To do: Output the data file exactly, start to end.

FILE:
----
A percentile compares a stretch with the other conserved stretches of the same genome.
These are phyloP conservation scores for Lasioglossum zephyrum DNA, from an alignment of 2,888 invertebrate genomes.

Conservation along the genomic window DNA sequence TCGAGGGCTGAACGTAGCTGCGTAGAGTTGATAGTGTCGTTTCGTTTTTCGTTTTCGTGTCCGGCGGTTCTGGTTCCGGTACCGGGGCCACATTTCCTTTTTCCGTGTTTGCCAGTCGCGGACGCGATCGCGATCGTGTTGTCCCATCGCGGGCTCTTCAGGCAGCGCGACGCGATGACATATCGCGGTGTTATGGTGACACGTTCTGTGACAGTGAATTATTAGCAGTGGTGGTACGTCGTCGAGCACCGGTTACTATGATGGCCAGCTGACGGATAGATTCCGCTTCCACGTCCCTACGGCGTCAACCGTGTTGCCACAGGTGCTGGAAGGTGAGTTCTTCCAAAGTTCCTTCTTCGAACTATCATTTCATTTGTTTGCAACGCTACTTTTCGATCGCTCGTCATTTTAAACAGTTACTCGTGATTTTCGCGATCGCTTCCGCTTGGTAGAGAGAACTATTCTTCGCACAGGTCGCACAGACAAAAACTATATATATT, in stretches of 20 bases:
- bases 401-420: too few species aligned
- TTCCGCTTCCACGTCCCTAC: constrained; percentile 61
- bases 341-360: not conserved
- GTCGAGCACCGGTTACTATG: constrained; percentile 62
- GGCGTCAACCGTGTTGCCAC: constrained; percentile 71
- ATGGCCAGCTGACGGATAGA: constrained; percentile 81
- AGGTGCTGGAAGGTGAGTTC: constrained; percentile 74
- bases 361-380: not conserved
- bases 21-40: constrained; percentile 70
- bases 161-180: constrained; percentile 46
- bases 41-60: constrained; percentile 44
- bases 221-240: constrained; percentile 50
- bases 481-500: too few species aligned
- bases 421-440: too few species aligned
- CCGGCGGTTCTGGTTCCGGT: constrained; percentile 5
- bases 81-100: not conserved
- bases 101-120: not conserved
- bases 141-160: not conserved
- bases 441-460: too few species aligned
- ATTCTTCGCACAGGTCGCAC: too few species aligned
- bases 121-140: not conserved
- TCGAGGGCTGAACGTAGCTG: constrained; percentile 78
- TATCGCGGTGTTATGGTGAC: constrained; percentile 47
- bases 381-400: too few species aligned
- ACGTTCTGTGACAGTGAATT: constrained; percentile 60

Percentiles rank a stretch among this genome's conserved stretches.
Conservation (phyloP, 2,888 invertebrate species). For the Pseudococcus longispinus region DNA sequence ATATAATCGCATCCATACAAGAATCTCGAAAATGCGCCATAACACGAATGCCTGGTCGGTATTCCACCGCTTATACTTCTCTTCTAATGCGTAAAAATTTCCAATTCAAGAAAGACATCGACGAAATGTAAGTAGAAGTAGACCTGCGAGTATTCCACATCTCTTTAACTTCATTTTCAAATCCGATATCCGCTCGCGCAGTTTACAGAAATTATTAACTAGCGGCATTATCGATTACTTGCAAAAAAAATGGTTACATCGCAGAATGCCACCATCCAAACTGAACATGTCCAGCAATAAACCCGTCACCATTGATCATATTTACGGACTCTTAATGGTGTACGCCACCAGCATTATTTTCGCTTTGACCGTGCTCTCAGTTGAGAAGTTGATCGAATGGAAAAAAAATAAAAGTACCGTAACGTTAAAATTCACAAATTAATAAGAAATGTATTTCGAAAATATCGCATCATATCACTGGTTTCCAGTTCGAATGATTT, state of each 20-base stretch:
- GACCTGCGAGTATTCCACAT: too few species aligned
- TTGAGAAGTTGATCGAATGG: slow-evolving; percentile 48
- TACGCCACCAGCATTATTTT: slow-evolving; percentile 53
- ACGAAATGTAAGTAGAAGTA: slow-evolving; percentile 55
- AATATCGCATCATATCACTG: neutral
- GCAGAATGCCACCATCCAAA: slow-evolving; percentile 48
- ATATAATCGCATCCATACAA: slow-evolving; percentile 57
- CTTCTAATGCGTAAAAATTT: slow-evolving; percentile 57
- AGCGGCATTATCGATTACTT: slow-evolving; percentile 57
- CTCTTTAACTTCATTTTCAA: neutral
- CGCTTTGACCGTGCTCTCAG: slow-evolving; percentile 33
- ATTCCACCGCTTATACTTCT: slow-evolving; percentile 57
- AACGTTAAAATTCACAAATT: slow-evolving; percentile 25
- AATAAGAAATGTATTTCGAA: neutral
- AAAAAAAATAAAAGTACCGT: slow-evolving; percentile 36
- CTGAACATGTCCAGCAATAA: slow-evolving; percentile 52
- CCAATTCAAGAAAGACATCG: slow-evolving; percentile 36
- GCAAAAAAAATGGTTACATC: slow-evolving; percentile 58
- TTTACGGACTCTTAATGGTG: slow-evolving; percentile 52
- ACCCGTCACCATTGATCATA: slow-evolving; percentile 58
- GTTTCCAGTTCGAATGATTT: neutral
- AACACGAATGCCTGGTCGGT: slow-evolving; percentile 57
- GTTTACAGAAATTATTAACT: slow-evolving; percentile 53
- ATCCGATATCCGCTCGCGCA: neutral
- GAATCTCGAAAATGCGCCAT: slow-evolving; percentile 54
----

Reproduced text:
A percentile compares a stretch with the other conserved stretches of the same genome.
These are phyloP conservation scores for Lasioglossum zephyrum DNA, from an alignment of 2,888 invertebrate genomes.

Conservation along the genomic window DNA sequence TCGAGGGCTGAACGTAGCTGCGTAGAGTTGATAGTGTCGTTTCGTTTTTCGTTTTCGTGTCCGGCGGTTCTGGTTCCGGTACCGGGGCCACATTTCCTTTTTCCGTGTTTGCCAGTCGCGGACGCGATCGCGATCGTGTTGTCCCATCGCGGGCTCTTCAGGCAGCGCGACGCGATGACATATCGCGGTGTTATGGTGACACGTTCTGTGACAGTGAATTATTAGCAGTGGTGGTACGTCGTCGAGCACCGGTTACTATGATGGCCAGCTGACGGATAGATTCCGCTTCCACGTCCCTACGGCGTCAACCGTGTTGCCACAGGTGCTGGAAGGTGAGTTCTTCCAAAGTTCCTTCTTCGAACTATCATTTCATTTGTTTGCAACGCTACTTTTCGATCGCTCGTCATTTTAAACAGTTACTCGTGATTTTCGCGATCGCTTCCGCTTGGTAGAGAGAACTATTCTTCGCACAGGTCGCACAGACAAAAACTATATATATT, in stretches of 20 bases:
- bases 401-420: too few species aligned
- TTCCGCTTCCACGTCCCTAC: constrained; percentile 61
- bases 341-360: not conserved
- GTCGAGCACCGGTTACTATG: constrained; percentile 62
- GGCGTCAACCGTGTTGCCAC: constrained; percentile 71
- ATGGCCAGCTGACGGATAGA: constrained; percentile 81
- AGGTGCTGGAAGGTGAGTTC: constrained; percentile 74
- bases 361-380: not conserved
- bases 21-40: constrained; percentile 70
- bases 161-180: constrained; percentile 46
- bases 41-60: constrained; percentile 44
- bases 221-240: constrained; percentile 50
- bases 481-500: too few species aligned
- bases 421-440: too few species aligned
- CCGGCGGTTCTGGTTCCGGT: constrained; percentile 5
- bases 81-100: not conserved
- bases 101-120: not conserved
- bases 141-160: not conserved
- bases 441-460: too few species aligned
- ATTCTTCGCACAGGTCGCAC: too few species aligned
- bases 121-140: not conserved
- TCGAGGGCTGAACGTAGCTG: constrained; percentile 78
- TATCGCGGTGTTATGGTGAC: constrained; percentile 47
- bases 381-400: too few species aligned
- ACGTTCTGTGACAGTGAATT: constrained; percentile 60

Percentiles rank a stretch among this genome's conserved stretches.
Conservation (phyloP, 2,888 invertebrate species). For the Pseudococcus longispinus region DNA sequence ATATAATCGCATCCATACAAGAATCTCGAAAATGCGCCATAACACGAATGCCTGGTCGGTATTCCACCGCTTATACTTCTCTTCTAATGCGTAAAAATTTCCAATTCAAGAAAGACATCGACGAAATGTAAGTAGAAGTAGACCTGCGAGTATTCCACATCTCTTTAACTTCATTTTCAAATCCGATATCCGCTCGCGCAGTTTACAGAAATTATTAACTAGCGGCATTATCGATTACTTGCAAAAAAAATGGTTACATCGCAGAATGCCACCATCCAAACTGAACATGTCCAGCAATAAACCCGTCACCATTGATCATATTTACGGACTCTTAATGGTGTACGCCACCAGCATTATTTTCGCTTTGACCGTGCTCTCAGTTGAGAAGTTGATCGAATGGAAAAAAAATAAAAGTACCGTAACGTTAAAATTCACAAATTAATAAGAAATGTATTTCGAAAATATCGCATCATATCACTGGTTTCCAGTTCGAATGATTT, state of each 20-base stretch:
- GACCTGCGAGTATTCCACAT: too few species aligned
- TTGAGAAGTTGATCGAATGG: slow-evolving; percentile 48
- TACGCCACCAGCATTATTTT: slow-evolving; percentile 53
- ACGAAATGTAAGTAGAAGTA: slow-evolving; percentile 55
- AATATCGCATCATATCACTG: neutral
- GCAGAATGCCACCATCCAAA: slow-evolving; percentile 48
- ATATAATCGCATCCATACAA: slow-evolving; percentile 57
- CTTCTAATGCGTAAAAATTT: slow-evolving; percentile 57
- AGCGGCATTATCGATTACTT: slow-evolving; percentile 57
- CTCTTTAACTTCATTTTCAA: neutral
- CGCTTTGACCGTGCTCTCAG: slow-evolving; percentile 33
- ATTCCACCGCTTATACTTCT: slow-evolving; percentile 57
- AACGTTAAAATTCACAAATT: slow-evolving; percentile 25
- AATAAGAAATGTATTTCGAA: neutral
- AAAAAAAATAAAAGTACCGT: slow-evolving; percentile 36
- CTGAACATGTCCAGCAATAA: slow-evolving; percentile 52
- CCAATTCAAGAAAGACATCG: slow-evolving; percentile 36
- GCAAAAAAAATGGTTACATC: slow-evolving; percentile 58
- TTTACGGACTCTTAATGGTG: slow-evolving; percentile 52
- ACCCGTCACCATTGATCATA: slow-evolving; percentile 58
- GTTTCCAGTTCGAATGATTT: neutral
- AACACGAATGCCTGGTCGGT: slow-evolving; percentile 57
- GTTTACAGAAATTATTAACT: slow-evolving; percentile 53
- ATCCGATATCCGCTCGCGCA: neutral
- GAATCTCGAAAATGCGCCAT: slow-evolving; percentile 54